Editor’s Note: Guian McKee wrote this piece as part of the University of Virginia Democracy Initiative’s effort to provide context around the 2020 presidential election. Scholars from across the University are providing real-time analysis on this page tracking the 2020 election and its aftermath. (A full list of post-election analysis and programming at UVA is available here.) McKee is an associate professor of presidential studies at UVA’s Miller Center of Public Affairs, studying how federal policy plays out at the local level.
he “geographic sort” has redefined the red-blue divide.
Remember the 2000 electoral map, the result of the Bush-Gore clash that set the U.S. firmly on the path to its current bitter polarization? That map, which led to the popularization of the red-blue partisan coding itself, famously featured a solid swath of red through the old Confederacy and most of the Goldwaterite Mountain West (with the exception of New Mexico). Al Gore won the Northeast, the upper Midwest, and the West Coast.
Regionalized partisanship thus defined the partisan divide 20 years ago.
This week’s election, whatever its final outcome, shows how much the red-blue breakdown has now changed, even as polarization has deepened. Rather than North-South and Rocky Mountains-Pacific Coast, our current divide is the product of the great “geographic sort”: the increasing tendency of Americans to live in communities dominated by their fellow partisans.
The tense ongoing contests over Georgia, Arizona and North Carolina are this year’s most glaring example of this change. Democrats have won large majorities in metro areas such as Atlanta, Phoenix, Charlotte and Raleigh-Durham. Republicans under President Donald Trump have maintained, or in some cases increased, their already large majorities in rural areas.
In South Carolina, U.S. Senate candidate Jaime Harrison, a Democrat, used the formula of Black voters of all education backgrounds plus white voters with a college degree to stage a credible if ultimately unsuccessful challenge to Republican incumbent Sen. Lindsey Graham.
Ohio and Texas represent cases where the sort is increasingly prominent as well, but where Republican rural strength remains dominant over the metros, at least for now. After a few hours of excitement on election night, those states reverted more or less to their 2016 outcomes.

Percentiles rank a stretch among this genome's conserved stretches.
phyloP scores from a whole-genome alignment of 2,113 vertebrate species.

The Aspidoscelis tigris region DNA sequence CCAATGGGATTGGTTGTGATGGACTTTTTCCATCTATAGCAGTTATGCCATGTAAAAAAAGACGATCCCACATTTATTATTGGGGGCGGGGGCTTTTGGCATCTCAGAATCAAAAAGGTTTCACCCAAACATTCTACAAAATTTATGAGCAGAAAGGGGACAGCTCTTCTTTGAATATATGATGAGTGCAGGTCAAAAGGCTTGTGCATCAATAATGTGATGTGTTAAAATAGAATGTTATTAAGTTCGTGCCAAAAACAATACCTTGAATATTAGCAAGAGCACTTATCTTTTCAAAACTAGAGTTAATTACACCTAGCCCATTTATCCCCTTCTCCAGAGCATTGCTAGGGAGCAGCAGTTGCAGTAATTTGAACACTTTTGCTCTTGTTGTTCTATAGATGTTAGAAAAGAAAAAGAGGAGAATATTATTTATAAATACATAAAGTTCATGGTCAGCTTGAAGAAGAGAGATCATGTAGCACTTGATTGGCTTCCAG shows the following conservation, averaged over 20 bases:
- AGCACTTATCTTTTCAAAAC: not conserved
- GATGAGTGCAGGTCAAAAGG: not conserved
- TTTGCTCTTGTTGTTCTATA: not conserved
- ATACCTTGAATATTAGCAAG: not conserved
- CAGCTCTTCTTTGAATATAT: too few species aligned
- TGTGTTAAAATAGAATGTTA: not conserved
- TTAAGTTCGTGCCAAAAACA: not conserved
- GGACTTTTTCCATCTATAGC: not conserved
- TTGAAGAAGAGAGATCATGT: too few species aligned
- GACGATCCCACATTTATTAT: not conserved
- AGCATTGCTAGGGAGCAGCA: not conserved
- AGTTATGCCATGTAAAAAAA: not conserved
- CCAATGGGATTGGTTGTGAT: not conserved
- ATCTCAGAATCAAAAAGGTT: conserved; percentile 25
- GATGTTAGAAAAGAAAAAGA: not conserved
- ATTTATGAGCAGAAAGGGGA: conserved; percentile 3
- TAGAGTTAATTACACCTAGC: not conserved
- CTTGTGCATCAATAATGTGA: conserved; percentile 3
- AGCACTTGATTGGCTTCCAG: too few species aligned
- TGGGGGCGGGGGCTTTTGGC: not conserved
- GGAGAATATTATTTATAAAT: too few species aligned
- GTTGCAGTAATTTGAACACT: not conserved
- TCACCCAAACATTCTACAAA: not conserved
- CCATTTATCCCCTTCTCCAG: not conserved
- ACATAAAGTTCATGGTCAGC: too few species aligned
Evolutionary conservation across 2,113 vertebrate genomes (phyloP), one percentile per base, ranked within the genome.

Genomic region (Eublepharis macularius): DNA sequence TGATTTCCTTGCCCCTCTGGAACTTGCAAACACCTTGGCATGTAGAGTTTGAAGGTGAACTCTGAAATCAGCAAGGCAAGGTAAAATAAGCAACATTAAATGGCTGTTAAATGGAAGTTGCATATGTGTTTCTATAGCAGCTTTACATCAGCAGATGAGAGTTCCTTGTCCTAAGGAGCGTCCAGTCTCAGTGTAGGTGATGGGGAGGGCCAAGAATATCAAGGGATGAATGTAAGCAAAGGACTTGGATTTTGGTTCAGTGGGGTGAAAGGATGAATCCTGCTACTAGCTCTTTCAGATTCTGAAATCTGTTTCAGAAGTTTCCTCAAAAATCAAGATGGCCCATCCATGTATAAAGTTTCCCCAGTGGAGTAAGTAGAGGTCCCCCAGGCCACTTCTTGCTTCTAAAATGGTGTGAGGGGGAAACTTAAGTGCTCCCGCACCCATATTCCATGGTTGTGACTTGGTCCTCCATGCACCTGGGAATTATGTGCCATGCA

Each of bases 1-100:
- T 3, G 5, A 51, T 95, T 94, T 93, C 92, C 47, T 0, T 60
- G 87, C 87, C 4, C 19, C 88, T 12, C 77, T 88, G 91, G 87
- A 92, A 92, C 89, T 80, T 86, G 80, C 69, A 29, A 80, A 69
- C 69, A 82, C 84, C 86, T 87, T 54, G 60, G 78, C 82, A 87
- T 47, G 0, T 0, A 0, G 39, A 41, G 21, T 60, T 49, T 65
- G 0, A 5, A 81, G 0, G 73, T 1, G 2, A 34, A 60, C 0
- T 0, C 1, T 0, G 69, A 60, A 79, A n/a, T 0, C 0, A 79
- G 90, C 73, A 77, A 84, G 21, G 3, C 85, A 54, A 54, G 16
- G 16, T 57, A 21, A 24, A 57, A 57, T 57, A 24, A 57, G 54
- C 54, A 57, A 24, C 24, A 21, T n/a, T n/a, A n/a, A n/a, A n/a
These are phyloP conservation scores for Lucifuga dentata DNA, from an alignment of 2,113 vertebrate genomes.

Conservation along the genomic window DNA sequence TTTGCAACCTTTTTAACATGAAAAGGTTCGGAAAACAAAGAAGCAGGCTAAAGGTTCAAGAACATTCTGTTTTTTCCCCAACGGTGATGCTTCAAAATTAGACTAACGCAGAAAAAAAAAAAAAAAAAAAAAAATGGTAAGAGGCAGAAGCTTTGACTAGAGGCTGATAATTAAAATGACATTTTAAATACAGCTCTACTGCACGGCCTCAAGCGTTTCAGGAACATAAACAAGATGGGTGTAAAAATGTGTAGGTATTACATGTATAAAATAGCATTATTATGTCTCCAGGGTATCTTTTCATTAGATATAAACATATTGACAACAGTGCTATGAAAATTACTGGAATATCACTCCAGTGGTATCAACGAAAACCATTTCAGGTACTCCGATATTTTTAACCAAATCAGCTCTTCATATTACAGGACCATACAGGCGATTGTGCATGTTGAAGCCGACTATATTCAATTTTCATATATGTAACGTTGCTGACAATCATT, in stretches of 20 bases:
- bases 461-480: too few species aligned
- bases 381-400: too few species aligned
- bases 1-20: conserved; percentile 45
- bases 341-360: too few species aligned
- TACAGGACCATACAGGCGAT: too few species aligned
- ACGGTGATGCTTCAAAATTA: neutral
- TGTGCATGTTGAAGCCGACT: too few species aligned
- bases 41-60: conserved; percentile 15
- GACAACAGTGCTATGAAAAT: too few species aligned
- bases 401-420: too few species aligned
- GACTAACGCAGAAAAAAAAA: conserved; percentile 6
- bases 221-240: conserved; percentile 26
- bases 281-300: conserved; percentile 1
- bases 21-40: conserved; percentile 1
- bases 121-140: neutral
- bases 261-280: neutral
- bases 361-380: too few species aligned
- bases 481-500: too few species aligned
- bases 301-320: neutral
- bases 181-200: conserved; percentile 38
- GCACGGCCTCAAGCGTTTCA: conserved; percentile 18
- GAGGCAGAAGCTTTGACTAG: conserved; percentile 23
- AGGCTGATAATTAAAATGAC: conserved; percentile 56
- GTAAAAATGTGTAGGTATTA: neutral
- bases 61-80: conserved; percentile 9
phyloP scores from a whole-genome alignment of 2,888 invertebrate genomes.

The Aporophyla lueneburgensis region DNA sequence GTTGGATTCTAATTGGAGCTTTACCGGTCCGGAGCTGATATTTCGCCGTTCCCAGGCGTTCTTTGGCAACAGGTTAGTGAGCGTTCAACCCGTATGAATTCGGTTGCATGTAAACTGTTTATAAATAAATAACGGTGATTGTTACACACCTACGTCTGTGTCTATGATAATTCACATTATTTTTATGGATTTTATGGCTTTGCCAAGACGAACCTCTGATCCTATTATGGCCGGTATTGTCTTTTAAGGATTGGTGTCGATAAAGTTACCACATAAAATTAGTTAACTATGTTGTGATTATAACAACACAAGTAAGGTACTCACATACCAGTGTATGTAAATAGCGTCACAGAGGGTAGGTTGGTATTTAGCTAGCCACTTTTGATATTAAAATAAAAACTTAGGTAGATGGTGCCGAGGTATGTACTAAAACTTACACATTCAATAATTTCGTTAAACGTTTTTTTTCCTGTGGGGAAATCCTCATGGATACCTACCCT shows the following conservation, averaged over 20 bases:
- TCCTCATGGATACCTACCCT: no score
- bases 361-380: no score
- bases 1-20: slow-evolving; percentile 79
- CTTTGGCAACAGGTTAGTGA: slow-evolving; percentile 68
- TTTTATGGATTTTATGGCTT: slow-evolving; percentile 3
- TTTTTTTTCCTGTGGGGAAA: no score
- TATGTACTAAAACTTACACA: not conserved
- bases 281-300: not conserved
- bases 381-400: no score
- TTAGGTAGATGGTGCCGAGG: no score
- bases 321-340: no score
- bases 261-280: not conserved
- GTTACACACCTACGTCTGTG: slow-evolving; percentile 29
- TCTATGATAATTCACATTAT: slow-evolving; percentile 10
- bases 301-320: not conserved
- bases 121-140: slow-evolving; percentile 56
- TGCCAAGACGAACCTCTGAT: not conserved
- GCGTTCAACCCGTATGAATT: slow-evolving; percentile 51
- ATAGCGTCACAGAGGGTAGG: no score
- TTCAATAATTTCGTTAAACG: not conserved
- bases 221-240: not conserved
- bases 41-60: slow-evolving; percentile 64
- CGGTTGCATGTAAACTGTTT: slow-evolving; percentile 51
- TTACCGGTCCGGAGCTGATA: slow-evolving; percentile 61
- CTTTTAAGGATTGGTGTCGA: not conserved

This change has actually been underway for a number of election cycles. Virginia in 2000 was a solid red state. In 2020, its metro areas turned it blue for the fourth consecutive election. Even the small city of Lynchburg (home of Liberty University) went Democratic this year, for the first time since 1948. The metro-rural divide, it seems, is growing deeper.
The origins of this change can be traced back for decades. The New Deal modernized the South and Mountain West with rural electrification and other infrastructure projects. The Eisenhower administration brought interstate highways that solidified these once-isolated regions’ connections to the national economy. Governors such as Carl Sanders, Terry Sanford, Jimmy Carter and Bill Clinton deployed federal regional economic development programs to build research and industrial parks that attracted national corporations to rapidly growing metro areas. Universities took advantage of Cold War and Great Society funding to transform themselves from provincial colleges to world-class research institutions.
With such growth came people, and in particular, professional, educated people of diverse backgrounds, who now join other large Democratic voting blocks, including African Americans in the South and (with some exceptions) Latinos in much of the Mountain West.
Such change, though, has increasingly separated these metros, both culturally and economically, from their hinterlands, some of which now struggle to sustain viable communities. The mutual resentments that stem from this separation may be even more powerful for their relative proximity.
We should be clear: the geographic sort of metro-rural is changing our politics, and defining the actual nature of our polarization. If we hope to find a better politics in the aftermath of this horrible year of 2020, we must start by understanding the nature of our divisions.
November 5, 2020